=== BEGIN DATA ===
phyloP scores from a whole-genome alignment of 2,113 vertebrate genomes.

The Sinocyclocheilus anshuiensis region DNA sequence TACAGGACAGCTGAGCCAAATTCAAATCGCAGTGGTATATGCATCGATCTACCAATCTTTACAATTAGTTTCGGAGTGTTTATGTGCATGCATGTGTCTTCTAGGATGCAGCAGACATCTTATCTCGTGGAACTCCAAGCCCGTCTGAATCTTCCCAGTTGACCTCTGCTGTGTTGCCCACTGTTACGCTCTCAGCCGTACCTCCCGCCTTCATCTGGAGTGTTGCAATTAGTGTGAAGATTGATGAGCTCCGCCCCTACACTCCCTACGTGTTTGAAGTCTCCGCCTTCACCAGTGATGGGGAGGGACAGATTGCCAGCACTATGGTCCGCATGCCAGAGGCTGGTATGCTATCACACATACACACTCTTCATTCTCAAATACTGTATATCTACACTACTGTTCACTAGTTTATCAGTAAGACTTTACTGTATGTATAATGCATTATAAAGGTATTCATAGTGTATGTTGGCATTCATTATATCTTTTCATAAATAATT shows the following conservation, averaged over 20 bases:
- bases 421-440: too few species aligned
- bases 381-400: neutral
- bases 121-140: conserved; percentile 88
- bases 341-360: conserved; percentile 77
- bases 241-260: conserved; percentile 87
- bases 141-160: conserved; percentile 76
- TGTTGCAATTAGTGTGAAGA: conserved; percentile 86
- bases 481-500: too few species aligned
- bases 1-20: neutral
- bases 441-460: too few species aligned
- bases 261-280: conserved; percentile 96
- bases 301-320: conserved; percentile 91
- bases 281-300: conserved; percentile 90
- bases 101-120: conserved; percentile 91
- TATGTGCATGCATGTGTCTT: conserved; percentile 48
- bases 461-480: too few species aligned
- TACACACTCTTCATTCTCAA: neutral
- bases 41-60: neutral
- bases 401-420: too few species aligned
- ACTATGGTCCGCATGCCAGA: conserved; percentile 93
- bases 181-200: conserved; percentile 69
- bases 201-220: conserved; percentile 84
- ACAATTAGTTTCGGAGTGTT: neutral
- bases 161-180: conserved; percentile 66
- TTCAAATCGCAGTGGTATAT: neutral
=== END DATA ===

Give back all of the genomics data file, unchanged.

phyloP scores from a whole-genome alignment of 2,113 vertebrate genomes.

The Sinocyclocheilus anshuiensis region DNA sequence TACAGGACAGCTGAGCCAAATTCAAATCGCAGTGGTATATGCATCGATCTACCAATCTTTACAATTAGTTTCGGAGTGTTTATGTGCATGCATGTGTCTTCTAGGATGCAGCAGACATCTTATCTCGTGGAACTCCAAGCCCGTCTGAATCTTCCCAGTTGACCTCTGCTGTGTTGCCCACTGTTACGCTCTCAGCCGTACCTCCCGCCTTCATCTGGAGTGTTGCAATTAGTGTGAAGATTGATGAGCTCCGCCCCTACACTCCCTACGTGTTTGAAGTCTCCGCCTTCACCAGTGATGGGGAGGGACAGATTGCCAGCACTATGGTCCGCATGCCAGAGGCTGGTATGCTATCACACATACACACTCTTCATTCTCAAATACTGTATATCTACACTACTGTTCACTAGTTTATCAGTAAGACTTTACTGTATGTATAATGCATTATAAAGGTATTCATAGTGTATGTTGGCATTCATTATATCTTTTCATAAATAATT shows the following conservation, averaged over 20 bases:
- bases 421-440: too few species aligned
- bases 381-400: neutral
- bases 121-140: conserved; percentile 88
- bases 341-360: conserved; percentile 77
- bases 241-260: conserved; percentile 87
- bases 141-160: conserved; percentile 76
- TGTTGCAATTAGTGTGAAGA: conserved; percentile 86
- bases 481-500: too few species aligned
- bases 1-20: neutral
- bases 441-460: too few species aligned
- bases 261-280: conserved; percentile 96
- bases 301-320: conserved; percentile 91
- bases 281-300: conserved; percentile 90
- bases 101-120: conserved; percentile 91
- TATGTGCATGCATGTGTCTT: conserved; percentile 48
- bases 461-480: too few species aligned
- TACACACTCTTCATTCTCAA: neutral
- bases 41-60: neutral
- bases 401-420: too few species aligned
- ACTATGGTCCGCATGCCAGA: conserved; percentile 93
- bases 181-200: conserved; percentile 69
- bases 201-220: conserved; percentile 84
- ACAATTAGTTTCGGAGTGTT: neutral
- bases 161-180: conserved; percentile 66
- TTCAAATCGCAGTGGTATAT: neutral